Liberty’s Habitat for Humanity chapter awarded $20,000 State Farm grant
This fall, work will begin on a third Liberty University-sponsored Habitat for Humanity house thanks to a $20,000 grant from State Farm.
Liberty’s Habitat for Humanity Club was chosen last August out of a pool of applicants from around the country as part of the Campus Chapter State Farm Matching Grant. State Farm awarded Liberty, along with clubs at Purdue University and Clemson University, the largest grant amounts.
Chapters were chosen based on their ability to raise funds and on the impact they have on their community. Chapters had to raise an additional $20,000 through their own fundraising efforts in order to receive the grant.
Club president and Liberty junior Maddie Sumner said thanks to the club’s members and leadership, they were able to meet the goal earlier this summer.
“It was amazing to see how the process came together and how much we were able to raise in a short amount of time,” Sumner said. “It was such a relief and exciting to achieve something like this. We have resources and people who want to help us.”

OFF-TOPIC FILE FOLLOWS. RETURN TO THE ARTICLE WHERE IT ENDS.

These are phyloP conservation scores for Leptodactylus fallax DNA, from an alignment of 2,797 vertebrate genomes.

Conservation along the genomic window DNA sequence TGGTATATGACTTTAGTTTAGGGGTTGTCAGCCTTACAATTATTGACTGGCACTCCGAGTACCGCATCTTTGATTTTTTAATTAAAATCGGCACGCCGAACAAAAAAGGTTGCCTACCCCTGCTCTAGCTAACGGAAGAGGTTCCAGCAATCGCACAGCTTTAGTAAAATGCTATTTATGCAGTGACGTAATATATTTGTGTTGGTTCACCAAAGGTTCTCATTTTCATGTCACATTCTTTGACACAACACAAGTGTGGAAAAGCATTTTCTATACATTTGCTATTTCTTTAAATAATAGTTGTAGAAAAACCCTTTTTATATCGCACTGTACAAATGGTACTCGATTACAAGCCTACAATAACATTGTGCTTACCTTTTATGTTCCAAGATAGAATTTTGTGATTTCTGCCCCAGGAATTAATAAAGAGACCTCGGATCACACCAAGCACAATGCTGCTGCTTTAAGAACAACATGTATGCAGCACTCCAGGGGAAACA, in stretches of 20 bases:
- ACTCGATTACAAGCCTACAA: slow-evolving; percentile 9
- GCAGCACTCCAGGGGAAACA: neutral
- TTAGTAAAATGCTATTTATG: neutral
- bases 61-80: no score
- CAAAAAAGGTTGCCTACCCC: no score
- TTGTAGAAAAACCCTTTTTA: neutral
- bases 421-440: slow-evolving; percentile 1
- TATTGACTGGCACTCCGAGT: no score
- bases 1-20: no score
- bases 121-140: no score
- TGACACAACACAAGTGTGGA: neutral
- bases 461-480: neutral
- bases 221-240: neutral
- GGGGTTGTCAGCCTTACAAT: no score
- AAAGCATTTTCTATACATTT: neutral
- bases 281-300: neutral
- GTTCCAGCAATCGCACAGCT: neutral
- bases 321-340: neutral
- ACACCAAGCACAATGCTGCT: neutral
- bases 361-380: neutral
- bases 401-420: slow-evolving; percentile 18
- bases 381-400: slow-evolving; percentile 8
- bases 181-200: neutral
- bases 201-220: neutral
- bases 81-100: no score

The club, which is completely student-run, spends most of the school year raising money for Habitat for Humanity builds through different events and partnerships. For example, Sodexo, Liberty’s dining services provider, allows students to work concessions and donates a percentage to the chapter. This year’s proceeds from the annual Department of Family & Consumer Sciences Fashion Show were also donated to the club.
Greater Lynchburg Habitat for Humanity Executive Director Donna Vincent said that Liberty’s chapter should be considered “one of the leading chapters in the country.”
“In the past four years, they have been able to raise the needed $60,000 for three houses,” Vincent said. “They bring such an enthusiasm to this community to help families in need and they not only work on their own builds, but make themselves available to jump in whenever we need help on other builds.”
Sumner said she is excited to be a part of the third build, which is set to begin in August and scheduled to be completed by Christmas.
“I hope a few years down the line that building a house will be an annual project for the club,” she said.
The club finished its second house last summer for a local single mother and her two children. The first house was finished in 2016.